Jan. 6, 2021, provided the fuel for a new project. The insurrection, an attempted coup by Trump and his supporters, seeking to overturn the election he lost to President Joe Biden, marked the sort of scary turn to authoritarianism that so many people like Wellman feared during Trump’s first run for office.
Now a year later, Wellman and co-founder Cyrus Shick introduced the world last week to The Beer Hall Project, a new super PAC with a goal of battling those in the Trump orbit who are trying to erase the devastation of what Jan. 6 really was: an attack on American democracy.
While Republicans give lip service to respecting our veterans, they prove the validity of the axiom “talk is cheap”.
Senators this week left Washington for a month-long summer break after Republicans blocked consideration of a Democratic bill to expand voting access across the nation, arguing that it would give the federal government too much power in local elections that should be controlled by the states.
But some veterans argued that refusing to move the bill forward is actually an attack on those who served in uniform and risked their lives to defend the right to vote.
Slight increases in the rate of inflation in the United States and Europe have triggered financial-market anxieties. Has US President Joe Biden’s administration risked overheating the economy with its $1.9 trillion rescue package and plans for additional spending to invest in infrastructure, job creation, and bolstering American families?
Such concerns are premature, considering the deep uncertainty we still face. We have never before experienced a pandemic-induced downturn featuring a disproportionately steep service-sector recession, unprecedented increases in inequality, and soaring savings rates.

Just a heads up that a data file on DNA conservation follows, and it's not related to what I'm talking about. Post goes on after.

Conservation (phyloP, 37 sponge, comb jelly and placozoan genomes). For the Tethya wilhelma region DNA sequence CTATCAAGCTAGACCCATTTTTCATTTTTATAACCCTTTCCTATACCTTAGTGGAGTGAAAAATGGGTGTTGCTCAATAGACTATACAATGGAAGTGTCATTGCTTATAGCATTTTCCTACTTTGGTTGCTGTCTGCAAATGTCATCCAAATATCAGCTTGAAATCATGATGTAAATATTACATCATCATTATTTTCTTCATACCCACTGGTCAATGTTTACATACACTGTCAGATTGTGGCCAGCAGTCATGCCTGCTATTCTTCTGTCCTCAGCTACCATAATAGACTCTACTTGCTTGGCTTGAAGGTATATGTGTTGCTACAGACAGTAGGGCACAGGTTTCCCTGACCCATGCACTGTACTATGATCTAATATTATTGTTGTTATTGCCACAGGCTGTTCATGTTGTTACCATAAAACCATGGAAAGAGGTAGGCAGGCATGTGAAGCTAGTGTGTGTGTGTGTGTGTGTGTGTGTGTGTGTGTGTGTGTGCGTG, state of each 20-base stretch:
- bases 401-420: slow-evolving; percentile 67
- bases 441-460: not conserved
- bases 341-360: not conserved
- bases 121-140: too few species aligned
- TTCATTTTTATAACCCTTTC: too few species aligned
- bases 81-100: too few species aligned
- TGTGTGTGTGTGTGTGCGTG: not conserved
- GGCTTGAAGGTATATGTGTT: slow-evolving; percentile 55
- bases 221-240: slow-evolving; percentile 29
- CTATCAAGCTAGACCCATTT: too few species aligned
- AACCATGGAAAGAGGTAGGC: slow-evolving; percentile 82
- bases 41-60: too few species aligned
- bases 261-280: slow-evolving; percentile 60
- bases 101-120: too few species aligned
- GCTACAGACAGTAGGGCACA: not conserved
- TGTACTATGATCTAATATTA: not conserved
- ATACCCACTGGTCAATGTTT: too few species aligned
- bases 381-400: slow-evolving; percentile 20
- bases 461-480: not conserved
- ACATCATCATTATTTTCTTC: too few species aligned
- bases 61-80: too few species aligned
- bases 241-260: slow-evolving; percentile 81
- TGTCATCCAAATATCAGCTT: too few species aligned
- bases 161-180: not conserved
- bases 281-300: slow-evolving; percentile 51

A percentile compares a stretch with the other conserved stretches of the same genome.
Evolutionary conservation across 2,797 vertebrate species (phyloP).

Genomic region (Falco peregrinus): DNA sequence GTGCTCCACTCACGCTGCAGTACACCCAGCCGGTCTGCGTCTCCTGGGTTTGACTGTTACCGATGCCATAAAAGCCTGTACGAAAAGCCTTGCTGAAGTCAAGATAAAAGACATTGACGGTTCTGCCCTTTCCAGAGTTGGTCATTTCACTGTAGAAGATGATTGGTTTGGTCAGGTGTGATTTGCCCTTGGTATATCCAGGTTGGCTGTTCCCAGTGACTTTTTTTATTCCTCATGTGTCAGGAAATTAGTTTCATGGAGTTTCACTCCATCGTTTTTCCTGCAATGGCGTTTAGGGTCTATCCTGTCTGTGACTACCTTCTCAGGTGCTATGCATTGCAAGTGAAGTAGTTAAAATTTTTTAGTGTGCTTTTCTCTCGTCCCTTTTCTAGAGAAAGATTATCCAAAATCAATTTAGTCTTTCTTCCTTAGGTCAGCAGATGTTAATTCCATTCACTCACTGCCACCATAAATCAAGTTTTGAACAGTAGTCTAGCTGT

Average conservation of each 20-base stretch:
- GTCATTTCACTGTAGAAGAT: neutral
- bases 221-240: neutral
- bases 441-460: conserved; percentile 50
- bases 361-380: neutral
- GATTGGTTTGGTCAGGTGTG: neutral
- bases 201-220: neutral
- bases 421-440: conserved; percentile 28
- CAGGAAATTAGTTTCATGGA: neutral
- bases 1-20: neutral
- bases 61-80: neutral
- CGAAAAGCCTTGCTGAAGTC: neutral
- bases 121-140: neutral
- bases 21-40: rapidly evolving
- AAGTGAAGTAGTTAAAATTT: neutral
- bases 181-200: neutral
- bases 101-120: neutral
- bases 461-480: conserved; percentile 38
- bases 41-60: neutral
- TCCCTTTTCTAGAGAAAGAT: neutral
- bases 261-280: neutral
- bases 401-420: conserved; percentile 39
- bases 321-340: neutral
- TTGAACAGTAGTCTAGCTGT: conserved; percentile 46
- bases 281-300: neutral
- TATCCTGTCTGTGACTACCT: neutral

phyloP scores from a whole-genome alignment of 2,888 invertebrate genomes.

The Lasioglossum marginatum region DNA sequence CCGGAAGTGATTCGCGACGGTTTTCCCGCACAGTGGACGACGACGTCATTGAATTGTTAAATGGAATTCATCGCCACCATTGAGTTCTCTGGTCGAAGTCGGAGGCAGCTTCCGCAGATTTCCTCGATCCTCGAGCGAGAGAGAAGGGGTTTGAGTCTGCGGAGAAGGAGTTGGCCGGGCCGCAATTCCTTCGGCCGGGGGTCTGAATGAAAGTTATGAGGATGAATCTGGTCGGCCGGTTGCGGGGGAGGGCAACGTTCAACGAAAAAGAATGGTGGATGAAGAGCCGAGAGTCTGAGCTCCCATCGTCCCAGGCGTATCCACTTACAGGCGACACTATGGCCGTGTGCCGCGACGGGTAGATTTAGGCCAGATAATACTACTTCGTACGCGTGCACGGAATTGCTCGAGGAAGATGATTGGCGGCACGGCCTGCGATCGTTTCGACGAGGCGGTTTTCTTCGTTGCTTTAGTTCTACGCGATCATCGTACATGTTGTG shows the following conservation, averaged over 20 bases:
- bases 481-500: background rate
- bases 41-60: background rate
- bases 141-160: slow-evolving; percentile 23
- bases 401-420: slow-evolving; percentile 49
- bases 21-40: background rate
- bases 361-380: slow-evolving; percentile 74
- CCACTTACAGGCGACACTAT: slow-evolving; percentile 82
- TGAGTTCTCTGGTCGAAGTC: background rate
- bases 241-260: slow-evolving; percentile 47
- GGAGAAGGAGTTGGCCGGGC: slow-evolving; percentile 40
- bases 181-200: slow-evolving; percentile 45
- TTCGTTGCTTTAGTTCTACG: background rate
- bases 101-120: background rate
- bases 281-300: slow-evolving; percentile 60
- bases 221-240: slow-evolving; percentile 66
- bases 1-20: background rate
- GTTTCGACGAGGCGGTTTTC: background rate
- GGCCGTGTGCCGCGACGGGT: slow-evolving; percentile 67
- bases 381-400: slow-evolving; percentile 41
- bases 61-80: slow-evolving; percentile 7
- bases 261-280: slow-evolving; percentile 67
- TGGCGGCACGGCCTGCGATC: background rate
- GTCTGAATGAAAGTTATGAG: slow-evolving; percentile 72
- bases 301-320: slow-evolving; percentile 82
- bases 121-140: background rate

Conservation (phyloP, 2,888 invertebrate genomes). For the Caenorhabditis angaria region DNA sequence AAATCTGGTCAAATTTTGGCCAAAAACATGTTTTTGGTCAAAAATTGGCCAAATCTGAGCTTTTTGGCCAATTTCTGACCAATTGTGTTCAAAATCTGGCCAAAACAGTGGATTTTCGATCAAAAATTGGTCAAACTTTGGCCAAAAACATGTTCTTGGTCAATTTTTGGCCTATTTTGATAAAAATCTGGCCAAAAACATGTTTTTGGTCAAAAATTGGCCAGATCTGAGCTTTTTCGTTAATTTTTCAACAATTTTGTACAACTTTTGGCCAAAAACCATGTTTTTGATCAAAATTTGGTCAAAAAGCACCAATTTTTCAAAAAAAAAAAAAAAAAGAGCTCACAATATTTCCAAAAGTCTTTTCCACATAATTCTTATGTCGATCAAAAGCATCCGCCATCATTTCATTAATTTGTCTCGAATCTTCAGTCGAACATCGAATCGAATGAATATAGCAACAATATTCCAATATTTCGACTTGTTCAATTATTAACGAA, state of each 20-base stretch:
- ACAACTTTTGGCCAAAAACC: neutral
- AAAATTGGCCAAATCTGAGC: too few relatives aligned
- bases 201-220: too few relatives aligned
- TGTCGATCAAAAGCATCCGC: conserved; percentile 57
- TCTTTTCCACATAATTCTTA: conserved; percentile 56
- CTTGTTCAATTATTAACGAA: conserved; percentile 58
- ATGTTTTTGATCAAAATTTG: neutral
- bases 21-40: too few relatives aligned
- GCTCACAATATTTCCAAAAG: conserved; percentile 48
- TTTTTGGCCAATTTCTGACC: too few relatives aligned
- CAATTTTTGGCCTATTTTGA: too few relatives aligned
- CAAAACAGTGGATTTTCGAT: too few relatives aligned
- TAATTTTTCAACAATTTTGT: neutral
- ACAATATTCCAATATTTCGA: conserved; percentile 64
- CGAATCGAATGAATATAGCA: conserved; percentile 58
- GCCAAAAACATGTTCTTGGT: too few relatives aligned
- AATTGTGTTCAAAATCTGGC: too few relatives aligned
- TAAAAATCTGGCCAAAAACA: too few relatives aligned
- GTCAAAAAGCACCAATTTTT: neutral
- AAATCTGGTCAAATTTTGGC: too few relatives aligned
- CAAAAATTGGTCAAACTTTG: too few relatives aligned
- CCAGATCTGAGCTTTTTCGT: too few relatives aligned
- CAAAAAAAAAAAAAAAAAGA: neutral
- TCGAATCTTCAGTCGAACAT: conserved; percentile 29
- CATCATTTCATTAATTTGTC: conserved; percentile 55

This puts doubt on Republicans’ assertions that if you force people into poverty, they’ll find decent jobs:
CHARLESTON, W.Va. – McDonald’s workers in West Virginia, many of whom are military veterans, are rallying today in Charleston to demand a $15 minimum wage, after the company announced it would boost wages for 3,600 hourly workers by an average of 10% over the next few months. The average McDonald’s worker currently earns around $8 an hour.
I live and work in the Midwest, which remains locked in a half-century doldrum of population stagnation, locally concentrated job losses and decay. In many ways, the Rust Belt is emblematic of the lack of focus on value to residents. Indiana is the perfect example, since no state in the Rust Belt has cut taxes as aggressively as this one. A decade ago, local property tax caps were added to the Constitution, limiting local spending. Then corporate taxes were cut, and income taxes cut. All of this was done with the hopes of boosting population and economic growth.
That didn’t happen. Indiana’s economic recovery from the Great Recession was no more than lackluster, and the clearest result of the rush to cut taxes was to make Indiana a magnet for low-wage employers. The state’s per-capita income dropped to 86% of that of the nation as a whole, down from near 90% in 2012. Half of all job growth went to adult workers without a high school diploma.
The lesson here is that selling your state on price instead of value is likely to draw bargain shoppers. These businesses will view the workforce as a commodity. That is a poor harbinger for the future.
The data from Wyden, the chairman of the Senate Finance Committee, places the corporate tax status quo in a larger context. This status quo, importantly, was created in part by the 2017 GOP tax cut, so it shows what Republicans want to maintain, and what Democrats want to change.
Democratic Rep. Zoe Lofgren has quietly posted a nearly 2,000-page report documenting social media posts by her Republican colleagues who voted against certifying results of the presidential election on January 6.
The report chronicles the social media activity of members on public forums immediately before the November election and right after the January 6 riot.
View the report here, compiled with a state-by-state listing.
Millions of Texans have gone days without power or heat in subfreezing temperatures brought on by snow and ice storms. Limited regulations on companies that generate power and a history of isolating Texas from federal oversight help explain the crisis, energy and policy experts told The Texas Tribune.
Policy observers blamed the power system failure on the legislators and state agencies who they say did not properly heed the warnings of previous storms or account for more extreme weather events warned of by climate scientists. Instead, Texas prioritized the free market.
The Rule of Law Defense Fund (RLDF), a 501(c)(4) arm of the Republican Attorneys General Association (RAGA), helped organize the protest preceding the deadly attack on the U.S. Capitol that took place on January 6, 2021.